Village Preservation Society Presents Awards Village Preservation Society Presents Awards - 27 East


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Village Preservation Society Presents Awards

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authorStaff Writer on Oct 2, 2019

The Village Preservation Society of East Hampton presented four awards for excellence in historic preservation or restoration during its annual meeting on September 28, recognizing work on both private residences and public buildings.

For their stewardship of Nid de Papillon, or “Butterfly’s Nest,” a 1918 residence designed by Frank Eaton Newman that housed a Prohibition era speakeasy, Gretchen and James L. Johnson received the VPS Historic Preservation Award.

For their restoration of the Hiram Sanford House on Egypt Lane, Dominic Ramos-Ruiz and Eric Ellenbogen were presented with the VPS Historic Restoration Award. According to VPS, the house has a foundation stone labeled 1822, but elements of the construction and design were dated to the 1700s.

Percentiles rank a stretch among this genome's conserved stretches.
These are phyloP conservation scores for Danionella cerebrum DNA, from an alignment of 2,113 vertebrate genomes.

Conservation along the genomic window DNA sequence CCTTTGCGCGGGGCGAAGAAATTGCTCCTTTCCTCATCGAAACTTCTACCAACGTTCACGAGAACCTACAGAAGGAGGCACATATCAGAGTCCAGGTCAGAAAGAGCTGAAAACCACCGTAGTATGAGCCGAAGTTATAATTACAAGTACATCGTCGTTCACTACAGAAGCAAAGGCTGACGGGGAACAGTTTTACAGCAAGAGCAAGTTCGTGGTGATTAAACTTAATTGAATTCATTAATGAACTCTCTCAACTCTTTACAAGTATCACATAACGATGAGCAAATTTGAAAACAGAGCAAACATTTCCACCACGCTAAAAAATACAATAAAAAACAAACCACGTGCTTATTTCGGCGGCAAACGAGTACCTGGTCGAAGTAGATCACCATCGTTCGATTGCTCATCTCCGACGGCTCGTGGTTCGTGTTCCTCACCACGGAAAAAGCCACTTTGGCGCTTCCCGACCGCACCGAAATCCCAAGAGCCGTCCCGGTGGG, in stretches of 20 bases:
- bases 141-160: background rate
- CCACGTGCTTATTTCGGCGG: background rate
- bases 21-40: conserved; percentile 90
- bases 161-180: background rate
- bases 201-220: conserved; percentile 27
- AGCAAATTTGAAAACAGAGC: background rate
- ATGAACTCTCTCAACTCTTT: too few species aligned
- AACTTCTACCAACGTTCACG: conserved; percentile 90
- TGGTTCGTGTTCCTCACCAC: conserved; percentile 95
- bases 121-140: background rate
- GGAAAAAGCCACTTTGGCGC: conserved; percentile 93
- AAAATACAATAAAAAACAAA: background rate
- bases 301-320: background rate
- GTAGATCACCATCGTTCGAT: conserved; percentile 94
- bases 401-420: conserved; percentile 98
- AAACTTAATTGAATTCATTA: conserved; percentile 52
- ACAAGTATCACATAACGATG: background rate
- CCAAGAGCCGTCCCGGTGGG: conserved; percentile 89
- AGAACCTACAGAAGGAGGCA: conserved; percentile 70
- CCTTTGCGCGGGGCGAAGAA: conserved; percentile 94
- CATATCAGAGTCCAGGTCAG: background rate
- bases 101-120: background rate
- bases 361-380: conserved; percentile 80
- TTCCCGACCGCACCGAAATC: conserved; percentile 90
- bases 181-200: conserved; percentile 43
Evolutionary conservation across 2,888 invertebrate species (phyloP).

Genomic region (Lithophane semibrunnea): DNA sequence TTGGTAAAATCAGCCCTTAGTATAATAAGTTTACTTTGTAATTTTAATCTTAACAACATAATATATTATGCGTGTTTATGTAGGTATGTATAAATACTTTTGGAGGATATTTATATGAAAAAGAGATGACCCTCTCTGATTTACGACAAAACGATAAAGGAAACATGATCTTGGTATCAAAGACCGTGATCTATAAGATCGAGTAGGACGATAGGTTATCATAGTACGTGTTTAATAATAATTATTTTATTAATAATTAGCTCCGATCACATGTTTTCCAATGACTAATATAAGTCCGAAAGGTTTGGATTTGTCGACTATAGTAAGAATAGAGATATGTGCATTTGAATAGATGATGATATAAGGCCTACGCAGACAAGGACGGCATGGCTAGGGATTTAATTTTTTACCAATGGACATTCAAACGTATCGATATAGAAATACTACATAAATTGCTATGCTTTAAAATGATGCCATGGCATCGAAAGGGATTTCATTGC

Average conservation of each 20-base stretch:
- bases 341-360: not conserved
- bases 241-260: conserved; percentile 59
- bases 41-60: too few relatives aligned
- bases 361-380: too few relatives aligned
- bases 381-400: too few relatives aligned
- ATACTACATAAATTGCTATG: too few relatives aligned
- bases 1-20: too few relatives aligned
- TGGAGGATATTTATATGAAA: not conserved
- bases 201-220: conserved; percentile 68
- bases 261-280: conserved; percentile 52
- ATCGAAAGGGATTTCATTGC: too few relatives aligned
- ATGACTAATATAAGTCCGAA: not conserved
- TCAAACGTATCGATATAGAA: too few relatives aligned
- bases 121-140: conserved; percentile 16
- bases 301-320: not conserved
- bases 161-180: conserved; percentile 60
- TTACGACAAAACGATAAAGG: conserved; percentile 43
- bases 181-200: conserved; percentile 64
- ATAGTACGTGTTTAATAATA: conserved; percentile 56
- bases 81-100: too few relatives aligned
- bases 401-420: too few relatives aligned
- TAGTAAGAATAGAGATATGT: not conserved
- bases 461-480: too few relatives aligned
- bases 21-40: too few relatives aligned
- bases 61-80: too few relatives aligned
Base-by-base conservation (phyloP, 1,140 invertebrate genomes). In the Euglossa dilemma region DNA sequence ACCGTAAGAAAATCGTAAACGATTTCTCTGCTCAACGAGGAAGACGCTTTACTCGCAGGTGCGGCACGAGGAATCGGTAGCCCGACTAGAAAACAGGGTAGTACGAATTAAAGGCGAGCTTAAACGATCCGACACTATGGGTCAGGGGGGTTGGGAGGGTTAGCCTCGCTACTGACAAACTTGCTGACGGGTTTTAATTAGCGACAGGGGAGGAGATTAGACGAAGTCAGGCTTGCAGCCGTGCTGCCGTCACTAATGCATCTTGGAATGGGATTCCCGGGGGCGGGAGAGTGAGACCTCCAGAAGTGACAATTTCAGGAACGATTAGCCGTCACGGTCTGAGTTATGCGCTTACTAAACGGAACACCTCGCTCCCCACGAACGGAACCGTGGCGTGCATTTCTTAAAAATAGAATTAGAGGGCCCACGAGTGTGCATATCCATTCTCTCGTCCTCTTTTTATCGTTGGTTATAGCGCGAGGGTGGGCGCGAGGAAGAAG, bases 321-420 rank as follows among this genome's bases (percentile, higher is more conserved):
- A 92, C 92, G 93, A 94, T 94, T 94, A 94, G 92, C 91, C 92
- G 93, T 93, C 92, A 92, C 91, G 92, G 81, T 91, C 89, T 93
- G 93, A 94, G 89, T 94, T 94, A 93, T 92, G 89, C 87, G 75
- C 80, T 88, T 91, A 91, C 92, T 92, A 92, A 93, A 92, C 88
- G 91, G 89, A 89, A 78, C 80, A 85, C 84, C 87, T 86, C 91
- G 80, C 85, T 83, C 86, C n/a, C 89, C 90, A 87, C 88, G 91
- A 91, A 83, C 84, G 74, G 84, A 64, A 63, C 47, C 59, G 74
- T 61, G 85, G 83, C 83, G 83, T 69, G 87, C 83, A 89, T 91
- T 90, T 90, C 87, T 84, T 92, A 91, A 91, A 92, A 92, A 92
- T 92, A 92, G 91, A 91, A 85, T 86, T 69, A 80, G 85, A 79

In the public category, the decommissioned Amagansett U.S. Life-Saving and Coast Guard Station and the John Lyon Gardiner Mill Cottage on the East Hampton Village green were honored. The Gardiner cottage, which East Hampton Town purchased with the Community Preservation Fund in 2007, underwent a historic restoration overseen by the East Hampton Village Board. It now houses an art gallery current showing the collection of Percy Moran, a nephew of Thomas Moran, who lived there from 1902 to 1916. The former live-saving station is now a museum that, as of 2018, is on the National Register of Historic Places.

The VPS awards were created just last year.

“Because of the integral role our historic homes and buildings play in our sense of place, and with the rapid destruction of so many old buildings due to development pressure, the Village Preservation Society of East Hampton created an award to encourage and honor private and public historic restoration and renovation projects,” said Georgia de Havenon, a society trustee and Historic Preservation Committee chairwoman, in a statement.

The annual meeting also included a talk delivered by Pulitzer Prize-winning architectural critic, author and educator Paul Goldberger titled “Why Do We Preserve? Notes on Holding Back the Tide.”

“Paul Goldberger’s talk was edifying,” Village Preservation Society Executive Director Kathleen Cunningham said. “He reminded us of what is important, and that the work of historic preservation takes many forms, and is really never done.”

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